The unitary Buddhist state sanctioned by an ancient myth. Never mind that the Buddha almost certainly never left Northern India. Myths have power. Quick - can you think of some other polity that makes it's claims based on ancient religious claims? I thought you could. But ancient religious stories are not a sound basis for making policy in the face of modern realities. Insistence on a unitary state (as opposed to a federal one) is a recipe for endless warfare and the continued ruin of that lovely island.

Certainly not all Sri Lankans think like this; just this month a big peace rally was broken up by nationalist thugs, including some who disgraced the robe by joining in. There are many both Sinhalese and Tamil who are working for a real peace.

Consider this very sensible essay by a Tamil writer; The Unwise Intent to Keep Tamil Grievances Unresolved. The author makes the sound point that the ball is in the governments court as far as resolving a sensible solution. He says they should begin a process of devolution now, not waiting for an agreement that is not to be had with the Tigers.
If the government is going to wait for the LTTE to shun violence and join the democratic mainstream even to deal with the Tamil grievances let alone a political settlement, it will be a very long costly wait. Even one life lost in the conflict in Sri Lanka is too many to ignore.
The way to end terrorism is to end injustice; and that is for those in positions of power to do. This should not be seen as a counsel of weakness, but of real courage and strength. It also takes personal courage as many men of peace have met their end at an assassin's bullet, usually some fanatic who saw them as a traitor to their own people. (Gandhi killed by a Hindu fanatic, Anwar Sadat by a Muslim one, Yitzhak Rabin by a Jewish one, and several Tamil leaders by the Tigers.)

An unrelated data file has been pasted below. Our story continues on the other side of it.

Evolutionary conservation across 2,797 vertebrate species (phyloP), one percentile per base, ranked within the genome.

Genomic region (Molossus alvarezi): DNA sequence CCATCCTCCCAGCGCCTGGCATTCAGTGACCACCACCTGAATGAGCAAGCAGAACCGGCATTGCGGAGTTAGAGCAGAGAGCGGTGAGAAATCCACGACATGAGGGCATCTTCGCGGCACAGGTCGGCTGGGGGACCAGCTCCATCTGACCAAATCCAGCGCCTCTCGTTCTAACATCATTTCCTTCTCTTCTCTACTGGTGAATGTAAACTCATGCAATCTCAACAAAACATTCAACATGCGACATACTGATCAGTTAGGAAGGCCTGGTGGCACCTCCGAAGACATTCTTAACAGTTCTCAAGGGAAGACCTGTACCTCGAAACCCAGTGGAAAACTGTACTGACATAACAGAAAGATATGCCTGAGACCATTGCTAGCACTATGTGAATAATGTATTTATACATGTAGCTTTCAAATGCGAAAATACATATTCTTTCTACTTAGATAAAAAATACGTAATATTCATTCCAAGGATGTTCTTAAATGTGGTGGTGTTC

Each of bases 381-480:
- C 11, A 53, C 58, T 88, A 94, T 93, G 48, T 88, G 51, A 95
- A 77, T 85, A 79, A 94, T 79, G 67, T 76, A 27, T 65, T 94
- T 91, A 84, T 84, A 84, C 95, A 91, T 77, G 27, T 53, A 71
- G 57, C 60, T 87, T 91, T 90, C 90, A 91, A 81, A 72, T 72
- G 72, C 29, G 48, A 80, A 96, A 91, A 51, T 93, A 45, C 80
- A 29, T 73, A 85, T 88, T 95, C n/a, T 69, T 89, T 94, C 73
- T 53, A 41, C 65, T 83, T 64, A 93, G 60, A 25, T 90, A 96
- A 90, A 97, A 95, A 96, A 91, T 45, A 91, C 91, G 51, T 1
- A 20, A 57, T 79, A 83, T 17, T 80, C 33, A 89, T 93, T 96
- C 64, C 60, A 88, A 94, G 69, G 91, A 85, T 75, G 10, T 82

The author of the above piece goes on to quote from another article, articulating a just settlement;

The author has said two principles are important for a political solution to the ethnic problem. These are: “(1) to allow autonomy as much as it is necessary; (2) to ensure safeguards against any type of disintegration, break away or secession. We also believe that given current international developments and the challenges that our country is facing we need to have a rather strong system at the centre as well. Therefore, we propose considerable power sharing at the centre in addition to devolution of power to the regions or the periphery.
What is really striking is that in so many of these seemingly intractable conflicts, there is a plain, simple, fair solution staring all reasonable people in the face. Only the hard-hearted extremists of both sides seem unable to accept. More's the pity when they find their way to power, and feed off each other's hatred.

(One more link - a good neutral overview translated from the German Der Spiegel; Old Animosity, New Pain. )






1 comment:

Jason Wells said...

Thank you for this message. It's not pretty to see Buddhism used as a pretext for power.